First as was mentioned farther back a lot of customs going for near 300 are not true customs. They would be more like small shop. The blades being cut, the heat treating and all that are not done in house.
Then I usually keep all my knives but you look at guns and I could sell any of my guns I've bought in the past for more than I bought them for....locally. With the expensive custom knives you are going to have to take the time and trouble to take it to the market like here at BF or something and then if you've used it you lose a lot of value.
Right. But as I've stated on numerous occasions, Hinderer XMs were designed with weak detents ON PURPOSE! What most folks consider a defect, Hinderer calls a feature. And if the intentionally weak detent on Hinderer XMs isn't proof that people believe what they want to believe, I don't know what is.
Weak or not both mine flip like a demon.
Yep. If you can't lick 'em . . .
Q: How do you flip a Hinderer the correct way?
A: On The Exchange
Blues, I seen a pic you posted the other day of an umnumzaan I think, but it had a more pointed tip than the umnumzaan I normally see... is there more than one?
TNK has an exclusive tanto 'Zaan. I don't think that was me. Perhaps you saw my Large Insingo 21? The only 'Zaan I have is the "normal" one with the new style pivot.
got a pic of the insigno 21?
I'm too lazy to dig through my bucket, so here's a random pic from some random guy on a random polish gun website
Insingo on the left
It was the insignio I saw, damn Good looking blade thanks. It might have been in the dirty 200$+ dollar thread.. I cant remember.
I have the tanto 'Zaan, and it's an amazing knife:
I think the secondary market gives a good indication of what kind of value manufacturers and their specific models hold. Even then a knife might be expensive. I distinguish between over priced and expensive because some things do hold their value beyond what the materials may imply. This is why brand, reputation, possibly customer service, and design matter. In some domains, design is everything. For the person who can only see things for their utilitarian function, this last point may fall on deaf ears.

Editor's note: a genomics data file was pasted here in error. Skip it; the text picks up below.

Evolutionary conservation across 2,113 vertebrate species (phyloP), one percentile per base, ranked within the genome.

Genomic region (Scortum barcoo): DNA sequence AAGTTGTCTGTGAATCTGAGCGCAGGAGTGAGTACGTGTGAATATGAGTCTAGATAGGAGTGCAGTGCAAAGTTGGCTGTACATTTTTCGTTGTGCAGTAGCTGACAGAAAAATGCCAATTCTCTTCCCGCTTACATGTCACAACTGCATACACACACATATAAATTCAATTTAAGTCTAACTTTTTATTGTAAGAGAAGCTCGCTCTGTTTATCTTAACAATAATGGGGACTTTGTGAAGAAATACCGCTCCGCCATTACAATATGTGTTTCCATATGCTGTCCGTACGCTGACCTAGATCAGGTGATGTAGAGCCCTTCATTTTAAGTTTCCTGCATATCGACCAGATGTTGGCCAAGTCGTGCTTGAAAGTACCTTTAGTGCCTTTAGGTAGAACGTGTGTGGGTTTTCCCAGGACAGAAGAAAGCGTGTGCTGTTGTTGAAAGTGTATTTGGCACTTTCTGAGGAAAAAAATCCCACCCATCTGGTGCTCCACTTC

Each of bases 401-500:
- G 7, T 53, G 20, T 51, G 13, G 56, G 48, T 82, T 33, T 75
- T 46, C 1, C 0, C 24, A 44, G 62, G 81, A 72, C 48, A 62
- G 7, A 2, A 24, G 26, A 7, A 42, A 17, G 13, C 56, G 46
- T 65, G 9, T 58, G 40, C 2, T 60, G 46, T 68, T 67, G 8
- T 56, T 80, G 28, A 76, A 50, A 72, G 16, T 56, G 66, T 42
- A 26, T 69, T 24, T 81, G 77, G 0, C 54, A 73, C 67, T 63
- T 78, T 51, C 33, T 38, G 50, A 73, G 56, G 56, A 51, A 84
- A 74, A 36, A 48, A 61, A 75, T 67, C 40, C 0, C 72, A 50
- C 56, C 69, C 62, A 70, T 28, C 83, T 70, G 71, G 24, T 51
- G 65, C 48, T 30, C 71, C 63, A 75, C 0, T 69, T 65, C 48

"Why tip someone for a job I'm capable of doing myself? I can deliver food, I can drive a taxi, I can and do cut my own hair. I did, however, tip my urologist. Because I am unable to pulverize my own kidney stones." ~ Dwight Schrute
On the same tip; I can not make a titanium overbuilt frame lock folder with flame treated scales and KG Gun Kote'd blade. I want what I want and if I can swing it, well there you go.
It is all perception; Although Zero did motivate me earlier on in this thread to WORK HARDER
That aside; to me the Mafione / Microtech customs @ $6,000.00 a piece seem absolutely insane, and I'm a Microtech fan. Unless these materials were mined off the planet I don't get it. I haven't actually held one but?????? Apparently they are selling, sooooooooo different strokes. They are not hurting any puppy dogs or children so LIVE and LET LIVE